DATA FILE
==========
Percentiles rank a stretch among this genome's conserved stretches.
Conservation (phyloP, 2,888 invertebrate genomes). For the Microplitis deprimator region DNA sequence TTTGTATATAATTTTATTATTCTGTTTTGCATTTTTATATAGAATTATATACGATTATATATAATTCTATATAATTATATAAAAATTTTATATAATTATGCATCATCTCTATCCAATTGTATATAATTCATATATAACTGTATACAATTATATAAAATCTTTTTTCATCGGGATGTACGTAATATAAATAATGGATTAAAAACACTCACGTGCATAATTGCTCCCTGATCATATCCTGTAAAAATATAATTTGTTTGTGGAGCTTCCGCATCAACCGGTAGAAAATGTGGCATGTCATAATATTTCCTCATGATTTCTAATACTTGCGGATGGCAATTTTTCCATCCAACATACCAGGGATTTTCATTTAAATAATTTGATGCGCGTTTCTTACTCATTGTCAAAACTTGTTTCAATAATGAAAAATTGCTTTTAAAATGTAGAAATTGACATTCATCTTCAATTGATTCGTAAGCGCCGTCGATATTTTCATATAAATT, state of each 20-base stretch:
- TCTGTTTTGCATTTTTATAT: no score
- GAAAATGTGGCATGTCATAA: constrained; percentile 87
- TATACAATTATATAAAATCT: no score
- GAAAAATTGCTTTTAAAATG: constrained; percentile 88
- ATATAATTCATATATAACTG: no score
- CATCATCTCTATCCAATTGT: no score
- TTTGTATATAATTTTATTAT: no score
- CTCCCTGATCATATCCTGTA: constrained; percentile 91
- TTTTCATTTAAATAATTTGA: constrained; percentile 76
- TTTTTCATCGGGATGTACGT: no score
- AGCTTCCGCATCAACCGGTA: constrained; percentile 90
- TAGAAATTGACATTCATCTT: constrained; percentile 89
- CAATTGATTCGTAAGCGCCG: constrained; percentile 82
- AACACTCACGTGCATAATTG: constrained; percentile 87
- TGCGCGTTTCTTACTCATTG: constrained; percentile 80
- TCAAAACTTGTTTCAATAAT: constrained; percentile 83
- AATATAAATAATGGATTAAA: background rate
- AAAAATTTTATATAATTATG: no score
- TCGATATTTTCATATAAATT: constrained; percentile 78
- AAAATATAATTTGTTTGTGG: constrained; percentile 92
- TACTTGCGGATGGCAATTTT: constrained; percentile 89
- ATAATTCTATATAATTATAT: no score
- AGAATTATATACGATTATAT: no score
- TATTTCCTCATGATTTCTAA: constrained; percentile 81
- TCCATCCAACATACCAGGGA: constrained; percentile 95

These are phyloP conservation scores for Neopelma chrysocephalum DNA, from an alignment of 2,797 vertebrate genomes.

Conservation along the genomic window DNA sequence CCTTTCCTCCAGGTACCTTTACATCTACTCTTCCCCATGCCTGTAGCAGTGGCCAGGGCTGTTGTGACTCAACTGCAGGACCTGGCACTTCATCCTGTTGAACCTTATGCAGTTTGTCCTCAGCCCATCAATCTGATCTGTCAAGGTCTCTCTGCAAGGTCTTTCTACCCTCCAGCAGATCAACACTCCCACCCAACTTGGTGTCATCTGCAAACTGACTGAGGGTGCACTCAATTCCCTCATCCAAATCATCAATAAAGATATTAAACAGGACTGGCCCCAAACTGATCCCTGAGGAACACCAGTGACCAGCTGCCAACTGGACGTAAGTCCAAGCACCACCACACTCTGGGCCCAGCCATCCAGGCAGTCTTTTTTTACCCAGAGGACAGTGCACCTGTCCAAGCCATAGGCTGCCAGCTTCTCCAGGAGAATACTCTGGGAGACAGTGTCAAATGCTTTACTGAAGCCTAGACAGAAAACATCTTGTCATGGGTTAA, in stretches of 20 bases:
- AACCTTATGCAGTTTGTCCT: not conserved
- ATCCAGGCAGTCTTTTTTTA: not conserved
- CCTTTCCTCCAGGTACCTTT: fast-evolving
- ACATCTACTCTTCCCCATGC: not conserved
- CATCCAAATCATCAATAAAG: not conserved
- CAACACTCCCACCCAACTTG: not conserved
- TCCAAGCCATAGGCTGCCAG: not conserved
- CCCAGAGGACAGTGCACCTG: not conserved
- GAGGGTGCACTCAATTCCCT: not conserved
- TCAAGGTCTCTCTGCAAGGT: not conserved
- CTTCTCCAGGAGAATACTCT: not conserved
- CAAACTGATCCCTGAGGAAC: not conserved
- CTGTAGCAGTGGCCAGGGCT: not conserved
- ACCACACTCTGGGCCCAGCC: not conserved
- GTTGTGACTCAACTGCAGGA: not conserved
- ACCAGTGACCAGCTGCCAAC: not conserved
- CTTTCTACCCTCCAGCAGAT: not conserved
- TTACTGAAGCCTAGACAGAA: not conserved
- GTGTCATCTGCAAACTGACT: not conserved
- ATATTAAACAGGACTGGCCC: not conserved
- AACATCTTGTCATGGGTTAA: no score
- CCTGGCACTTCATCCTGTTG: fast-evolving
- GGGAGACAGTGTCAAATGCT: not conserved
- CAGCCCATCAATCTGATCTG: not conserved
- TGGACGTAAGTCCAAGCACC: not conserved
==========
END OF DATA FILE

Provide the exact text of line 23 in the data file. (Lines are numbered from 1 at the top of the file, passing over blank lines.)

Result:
- TACTTGCGGATGGCAATTTT: constrained; percentile 89